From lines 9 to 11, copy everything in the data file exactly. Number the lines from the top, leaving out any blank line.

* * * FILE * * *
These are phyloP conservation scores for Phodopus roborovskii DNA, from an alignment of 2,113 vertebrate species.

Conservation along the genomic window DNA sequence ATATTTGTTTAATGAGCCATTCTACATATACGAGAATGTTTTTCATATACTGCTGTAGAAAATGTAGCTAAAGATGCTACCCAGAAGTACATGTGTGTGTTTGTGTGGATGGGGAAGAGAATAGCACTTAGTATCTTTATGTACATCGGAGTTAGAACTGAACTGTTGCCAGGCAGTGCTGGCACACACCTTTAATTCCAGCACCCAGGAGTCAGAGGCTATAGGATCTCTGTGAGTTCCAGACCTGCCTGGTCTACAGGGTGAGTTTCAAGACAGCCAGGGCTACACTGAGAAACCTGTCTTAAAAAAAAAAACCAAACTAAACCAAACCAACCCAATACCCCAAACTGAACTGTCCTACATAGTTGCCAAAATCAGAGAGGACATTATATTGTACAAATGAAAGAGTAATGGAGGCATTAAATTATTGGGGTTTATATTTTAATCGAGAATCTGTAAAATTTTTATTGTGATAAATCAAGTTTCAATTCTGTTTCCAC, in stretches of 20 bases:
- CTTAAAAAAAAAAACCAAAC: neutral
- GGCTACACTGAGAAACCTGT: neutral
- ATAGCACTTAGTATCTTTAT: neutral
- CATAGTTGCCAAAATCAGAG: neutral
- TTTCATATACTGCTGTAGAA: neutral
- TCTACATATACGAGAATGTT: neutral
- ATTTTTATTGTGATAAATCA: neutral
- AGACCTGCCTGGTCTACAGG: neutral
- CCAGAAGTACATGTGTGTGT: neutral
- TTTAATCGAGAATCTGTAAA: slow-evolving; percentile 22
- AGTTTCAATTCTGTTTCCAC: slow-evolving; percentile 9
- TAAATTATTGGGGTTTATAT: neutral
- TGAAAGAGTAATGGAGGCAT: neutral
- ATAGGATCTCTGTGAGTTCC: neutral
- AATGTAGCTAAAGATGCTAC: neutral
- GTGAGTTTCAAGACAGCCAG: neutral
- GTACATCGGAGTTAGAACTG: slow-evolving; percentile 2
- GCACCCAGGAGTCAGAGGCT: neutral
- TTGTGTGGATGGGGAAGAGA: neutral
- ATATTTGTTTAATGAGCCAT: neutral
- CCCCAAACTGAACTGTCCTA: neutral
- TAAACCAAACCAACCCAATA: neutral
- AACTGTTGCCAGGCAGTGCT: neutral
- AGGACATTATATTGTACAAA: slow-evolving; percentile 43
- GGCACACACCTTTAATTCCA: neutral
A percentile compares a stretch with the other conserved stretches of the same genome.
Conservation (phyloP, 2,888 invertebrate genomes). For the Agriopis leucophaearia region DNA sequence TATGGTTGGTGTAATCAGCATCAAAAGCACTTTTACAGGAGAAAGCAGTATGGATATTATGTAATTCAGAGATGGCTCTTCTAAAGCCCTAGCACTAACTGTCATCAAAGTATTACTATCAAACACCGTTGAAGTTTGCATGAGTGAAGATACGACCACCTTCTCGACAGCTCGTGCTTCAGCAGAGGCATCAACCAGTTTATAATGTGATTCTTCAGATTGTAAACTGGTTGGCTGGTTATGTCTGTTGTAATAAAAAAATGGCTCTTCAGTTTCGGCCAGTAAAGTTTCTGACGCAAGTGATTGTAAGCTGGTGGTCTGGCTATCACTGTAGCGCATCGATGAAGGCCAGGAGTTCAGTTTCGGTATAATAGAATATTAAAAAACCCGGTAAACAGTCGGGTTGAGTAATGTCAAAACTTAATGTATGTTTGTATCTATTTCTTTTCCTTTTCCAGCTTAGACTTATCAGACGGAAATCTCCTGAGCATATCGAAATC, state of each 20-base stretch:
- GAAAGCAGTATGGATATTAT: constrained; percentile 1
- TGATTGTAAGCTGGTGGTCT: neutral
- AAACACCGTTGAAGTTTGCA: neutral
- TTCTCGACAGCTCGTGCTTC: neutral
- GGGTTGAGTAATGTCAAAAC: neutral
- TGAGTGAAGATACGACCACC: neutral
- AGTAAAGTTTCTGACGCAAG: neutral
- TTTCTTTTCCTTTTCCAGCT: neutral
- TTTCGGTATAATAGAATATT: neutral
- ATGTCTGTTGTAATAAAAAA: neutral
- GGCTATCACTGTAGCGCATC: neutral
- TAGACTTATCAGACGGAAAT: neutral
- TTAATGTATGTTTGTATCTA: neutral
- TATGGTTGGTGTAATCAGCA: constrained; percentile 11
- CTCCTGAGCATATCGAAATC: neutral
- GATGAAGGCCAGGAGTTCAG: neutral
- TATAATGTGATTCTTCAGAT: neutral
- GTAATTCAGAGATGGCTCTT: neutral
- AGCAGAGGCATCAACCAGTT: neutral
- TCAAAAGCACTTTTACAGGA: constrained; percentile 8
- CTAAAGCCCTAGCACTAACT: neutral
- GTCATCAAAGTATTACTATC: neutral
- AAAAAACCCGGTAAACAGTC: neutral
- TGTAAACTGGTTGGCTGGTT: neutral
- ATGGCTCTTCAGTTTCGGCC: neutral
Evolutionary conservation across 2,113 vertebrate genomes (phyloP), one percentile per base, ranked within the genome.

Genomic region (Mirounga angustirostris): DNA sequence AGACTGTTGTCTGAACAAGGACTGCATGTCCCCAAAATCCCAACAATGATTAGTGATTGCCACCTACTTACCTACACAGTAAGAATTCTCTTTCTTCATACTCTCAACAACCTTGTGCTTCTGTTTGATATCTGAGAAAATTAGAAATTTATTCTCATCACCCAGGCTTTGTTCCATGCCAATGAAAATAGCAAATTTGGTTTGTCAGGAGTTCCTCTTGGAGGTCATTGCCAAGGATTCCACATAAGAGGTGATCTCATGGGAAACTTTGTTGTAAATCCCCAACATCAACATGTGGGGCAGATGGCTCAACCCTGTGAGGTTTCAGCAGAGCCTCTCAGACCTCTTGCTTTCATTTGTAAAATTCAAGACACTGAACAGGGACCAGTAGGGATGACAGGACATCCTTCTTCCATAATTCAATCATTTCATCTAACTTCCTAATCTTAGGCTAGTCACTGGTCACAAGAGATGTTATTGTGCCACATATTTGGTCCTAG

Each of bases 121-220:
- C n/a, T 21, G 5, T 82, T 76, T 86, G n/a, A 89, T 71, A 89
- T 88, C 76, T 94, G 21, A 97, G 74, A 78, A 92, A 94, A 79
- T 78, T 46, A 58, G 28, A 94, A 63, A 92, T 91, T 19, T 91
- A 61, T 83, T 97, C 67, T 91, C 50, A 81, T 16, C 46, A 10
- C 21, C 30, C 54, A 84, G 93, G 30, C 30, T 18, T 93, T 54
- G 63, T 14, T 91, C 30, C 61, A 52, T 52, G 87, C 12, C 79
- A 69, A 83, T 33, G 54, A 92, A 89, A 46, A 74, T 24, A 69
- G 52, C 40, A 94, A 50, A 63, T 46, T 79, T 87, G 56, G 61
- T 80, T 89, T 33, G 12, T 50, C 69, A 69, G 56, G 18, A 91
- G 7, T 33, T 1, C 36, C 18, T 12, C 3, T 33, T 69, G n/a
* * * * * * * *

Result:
- ATTTTTATTGTGATAAATCA: neutral
- AGACCTGCCTGGTCTACAGG: neutral
- CCAGAAGTACATGTGTGTGT: neutral